Veröffentlicht 16. Februar 2023 von Benjamin Skuse

Fundamental Physics at the Crossroads

3D rendering of Large Hadron Collider. Photo/Credit: sakkmesterke/iStockphoto

The discovery of the Higgs boson in 2012 at the Large Hadron Collider (LHC) was a key milestone in particle physics, slotting into place the last piece of experimental evidence in the Standard Model puzzle. The enormity of the discovery was recognised by the Nobel Committee only a year later, when Peter Higgs and François Englert – who in 1964 independently conceived a mechanism that endows fundamental particles with mass, a manifestation of which is the Higgs boson – were awarded the Nobel Prize in Physics.

But the discovery was also the end of a clear path towards discovery for the community. Since the mid-1970s, particle physicists had a ‘cheat sheet’ to work from in the Standard Model, a framework for understanding the relationships between the various fundamental particles and how the subatomic world functions. With only details left to iron out, where the next big discovery was going to come from was shrouded in mystery.

The Current Situation

Fast-forward to today and the situation remains the same. The LHC recently restarted after a three-year upgrade, now generating more intense particle collisions at slightly higher energies over a planned four-year period. No doubt, the run will provide physicists with a deeper understanding of the known fundamental particles. But what many researchers are really hoping for is a surprise, which can only happen if they spot collisions that don’t fit with the Standard Model at all.

Higgs boson in large hadron collider, computer generated abstract background
Computer generated abstract background of Higgs boson particle in large hadron collider. Photo/Credit: sakkmesterke/iStockphoto

The Standard Model is a supremely successful and well-tested theory that explains how the basic building blocks of matter interact, but it is not the last word in particle physics. It has nothing to say about dark matter, dark energy or gravity, and cannot explain mysteries such as why neutrinos have mass, or why there is so much matter and so little antimatter in the universe.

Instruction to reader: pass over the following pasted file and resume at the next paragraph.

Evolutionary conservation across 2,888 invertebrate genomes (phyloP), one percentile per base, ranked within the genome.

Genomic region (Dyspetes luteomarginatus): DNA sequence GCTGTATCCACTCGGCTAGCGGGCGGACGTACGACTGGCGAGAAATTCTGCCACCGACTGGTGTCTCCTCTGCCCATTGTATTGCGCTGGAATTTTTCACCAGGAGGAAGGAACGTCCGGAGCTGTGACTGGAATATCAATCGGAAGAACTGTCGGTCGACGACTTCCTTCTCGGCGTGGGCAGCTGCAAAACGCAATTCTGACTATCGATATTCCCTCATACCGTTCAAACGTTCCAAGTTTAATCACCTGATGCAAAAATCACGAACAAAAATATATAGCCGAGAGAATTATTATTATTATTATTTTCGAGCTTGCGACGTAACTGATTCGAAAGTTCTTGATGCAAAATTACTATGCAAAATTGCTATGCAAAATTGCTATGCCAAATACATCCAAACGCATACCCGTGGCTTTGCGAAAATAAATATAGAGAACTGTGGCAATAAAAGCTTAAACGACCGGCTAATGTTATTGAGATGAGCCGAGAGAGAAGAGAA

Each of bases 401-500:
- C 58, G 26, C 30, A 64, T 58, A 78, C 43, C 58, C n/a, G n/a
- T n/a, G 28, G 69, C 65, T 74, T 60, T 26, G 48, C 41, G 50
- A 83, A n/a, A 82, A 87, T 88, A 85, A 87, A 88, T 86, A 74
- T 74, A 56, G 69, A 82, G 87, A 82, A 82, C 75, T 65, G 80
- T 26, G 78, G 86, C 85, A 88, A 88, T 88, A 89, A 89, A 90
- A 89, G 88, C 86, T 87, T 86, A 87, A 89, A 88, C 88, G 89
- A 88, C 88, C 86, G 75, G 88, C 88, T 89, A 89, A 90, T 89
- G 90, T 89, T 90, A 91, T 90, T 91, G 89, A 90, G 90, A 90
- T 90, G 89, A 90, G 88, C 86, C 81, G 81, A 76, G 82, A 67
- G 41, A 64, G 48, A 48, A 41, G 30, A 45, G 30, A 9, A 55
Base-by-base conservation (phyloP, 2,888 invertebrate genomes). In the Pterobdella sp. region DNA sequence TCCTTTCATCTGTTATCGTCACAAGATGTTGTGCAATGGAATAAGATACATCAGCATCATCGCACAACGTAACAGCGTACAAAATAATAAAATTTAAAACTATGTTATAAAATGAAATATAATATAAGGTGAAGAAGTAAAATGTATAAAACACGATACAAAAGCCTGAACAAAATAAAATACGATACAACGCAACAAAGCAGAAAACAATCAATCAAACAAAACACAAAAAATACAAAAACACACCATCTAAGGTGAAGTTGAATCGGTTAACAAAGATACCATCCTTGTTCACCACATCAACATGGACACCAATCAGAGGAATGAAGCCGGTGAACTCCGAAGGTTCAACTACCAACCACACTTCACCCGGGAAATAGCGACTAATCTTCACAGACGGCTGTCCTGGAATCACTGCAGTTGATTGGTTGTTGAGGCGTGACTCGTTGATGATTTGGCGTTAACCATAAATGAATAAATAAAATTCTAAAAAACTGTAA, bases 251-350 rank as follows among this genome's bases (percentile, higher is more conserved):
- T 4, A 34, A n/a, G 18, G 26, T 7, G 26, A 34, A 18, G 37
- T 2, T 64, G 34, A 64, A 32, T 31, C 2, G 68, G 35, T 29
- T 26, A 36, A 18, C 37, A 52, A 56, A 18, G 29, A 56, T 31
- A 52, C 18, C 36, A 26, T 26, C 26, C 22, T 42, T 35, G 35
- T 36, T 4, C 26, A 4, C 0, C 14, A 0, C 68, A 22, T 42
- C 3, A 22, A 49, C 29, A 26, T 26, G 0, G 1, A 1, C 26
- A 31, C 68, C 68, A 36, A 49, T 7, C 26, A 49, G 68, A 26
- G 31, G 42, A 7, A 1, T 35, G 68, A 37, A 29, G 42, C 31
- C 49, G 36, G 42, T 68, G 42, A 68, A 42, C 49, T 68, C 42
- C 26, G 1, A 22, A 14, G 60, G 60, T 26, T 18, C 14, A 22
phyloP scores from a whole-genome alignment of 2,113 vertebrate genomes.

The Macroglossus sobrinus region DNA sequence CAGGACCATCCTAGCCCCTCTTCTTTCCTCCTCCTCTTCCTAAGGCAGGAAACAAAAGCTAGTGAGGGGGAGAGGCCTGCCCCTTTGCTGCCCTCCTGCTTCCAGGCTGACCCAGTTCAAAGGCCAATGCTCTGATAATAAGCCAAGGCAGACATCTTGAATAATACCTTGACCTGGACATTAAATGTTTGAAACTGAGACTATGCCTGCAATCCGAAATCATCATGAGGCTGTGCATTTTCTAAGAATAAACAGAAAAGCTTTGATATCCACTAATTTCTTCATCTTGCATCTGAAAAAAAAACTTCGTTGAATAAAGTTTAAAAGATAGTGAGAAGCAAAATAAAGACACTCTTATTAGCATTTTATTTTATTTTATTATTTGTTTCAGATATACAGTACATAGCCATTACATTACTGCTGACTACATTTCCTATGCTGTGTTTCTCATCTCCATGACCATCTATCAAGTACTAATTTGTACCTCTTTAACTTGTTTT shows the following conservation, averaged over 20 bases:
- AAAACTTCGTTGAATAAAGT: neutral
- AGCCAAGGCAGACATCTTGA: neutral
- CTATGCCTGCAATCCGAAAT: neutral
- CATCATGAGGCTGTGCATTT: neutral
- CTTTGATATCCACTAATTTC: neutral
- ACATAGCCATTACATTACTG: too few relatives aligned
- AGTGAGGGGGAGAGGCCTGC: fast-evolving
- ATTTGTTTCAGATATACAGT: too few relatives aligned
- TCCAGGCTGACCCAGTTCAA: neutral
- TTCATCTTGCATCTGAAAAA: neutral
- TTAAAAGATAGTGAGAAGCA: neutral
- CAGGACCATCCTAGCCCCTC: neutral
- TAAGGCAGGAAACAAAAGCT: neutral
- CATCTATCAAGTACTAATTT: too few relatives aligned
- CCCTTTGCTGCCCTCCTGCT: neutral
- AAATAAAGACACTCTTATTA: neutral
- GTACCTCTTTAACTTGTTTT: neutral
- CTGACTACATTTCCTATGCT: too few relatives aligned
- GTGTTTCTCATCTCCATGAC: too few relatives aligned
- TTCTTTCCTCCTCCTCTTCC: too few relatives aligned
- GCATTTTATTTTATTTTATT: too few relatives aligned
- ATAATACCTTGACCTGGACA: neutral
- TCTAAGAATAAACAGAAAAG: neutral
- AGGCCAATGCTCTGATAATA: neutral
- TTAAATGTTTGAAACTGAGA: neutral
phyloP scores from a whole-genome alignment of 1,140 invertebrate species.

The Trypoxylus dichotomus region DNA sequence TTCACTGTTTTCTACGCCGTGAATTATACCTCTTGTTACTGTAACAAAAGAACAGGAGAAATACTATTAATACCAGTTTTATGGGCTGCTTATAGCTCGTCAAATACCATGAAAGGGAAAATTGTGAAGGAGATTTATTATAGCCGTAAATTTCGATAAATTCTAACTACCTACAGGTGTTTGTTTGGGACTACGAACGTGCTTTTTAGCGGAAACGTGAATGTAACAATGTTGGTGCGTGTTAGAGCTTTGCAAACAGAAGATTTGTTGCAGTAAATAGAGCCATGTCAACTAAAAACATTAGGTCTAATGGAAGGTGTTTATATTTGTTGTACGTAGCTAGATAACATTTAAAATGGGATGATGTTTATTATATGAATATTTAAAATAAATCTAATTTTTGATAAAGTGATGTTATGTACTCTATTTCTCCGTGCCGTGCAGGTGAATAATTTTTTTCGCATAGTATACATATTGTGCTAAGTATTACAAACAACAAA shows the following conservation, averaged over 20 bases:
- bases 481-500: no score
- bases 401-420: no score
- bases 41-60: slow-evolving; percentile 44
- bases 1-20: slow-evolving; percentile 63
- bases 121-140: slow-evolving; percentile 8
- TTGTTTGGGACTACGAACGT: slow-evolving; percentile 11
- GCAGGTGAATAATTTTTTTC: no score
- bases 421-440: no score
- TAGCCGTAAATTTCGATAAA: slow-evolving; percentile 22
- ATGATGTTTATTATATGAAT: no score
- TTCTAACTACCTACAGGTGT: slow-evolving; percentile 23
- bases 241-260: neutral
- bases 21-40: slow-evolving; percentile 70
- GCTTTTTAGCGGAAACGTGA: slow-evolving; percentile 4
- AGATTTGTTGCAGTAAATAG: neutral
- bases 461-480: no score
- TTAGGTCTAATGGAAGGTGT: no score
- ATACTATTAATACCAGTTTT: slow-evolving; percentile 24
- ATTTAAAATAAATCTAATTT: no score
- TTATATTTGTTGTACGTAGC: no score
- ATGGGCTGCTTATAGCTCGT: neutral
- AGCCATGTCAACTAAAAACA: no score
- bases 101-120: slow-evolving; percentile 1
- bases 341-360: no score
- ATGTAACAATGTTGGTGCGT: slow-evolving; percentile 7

Even a hint pointing the way to solving just one of these mysteries would be a huge step towards a new era for fundamental particle physics beyond the Standard Model. There’s just one problem: no one knows if there will be any new physics unearthed at higher energies. Without guidance from theory, researchers are shooting in the dark.

Big Bang Theories

A similar situation is seen in other areas of fundamental physics. For instance, inflation is the idea that a sudden, extreme ballooning of the universe in its earliest moments could account for inconsistencies between Big Bang theory and what the universe looks like now. The most promising way to search for evidence of inflation is by scouring the cosmic microwave background (CMB) – first discovered in 1964 by Nobel Prize in Physics recipients Arno Penzias and Robert W. Wilson. The CMB is theorised to contain telltale fingerprints of inflation, known as B-mode polarisation patterns, which could only have been generated by primordial gravitational waves during inflation.

Despite hunting for these signatures for decades, researchers have found nothing at the energies the most likely hypotheses suggest they could hide. Primordial gravitational waves could in principle have generated strong B-mode signatures or incredibly weak ones. Theorists have even devised complex scenarios where inflation produces no B-mode signal at all. As a result, experimentalists have no idea if or when their observations will ever bear fruit.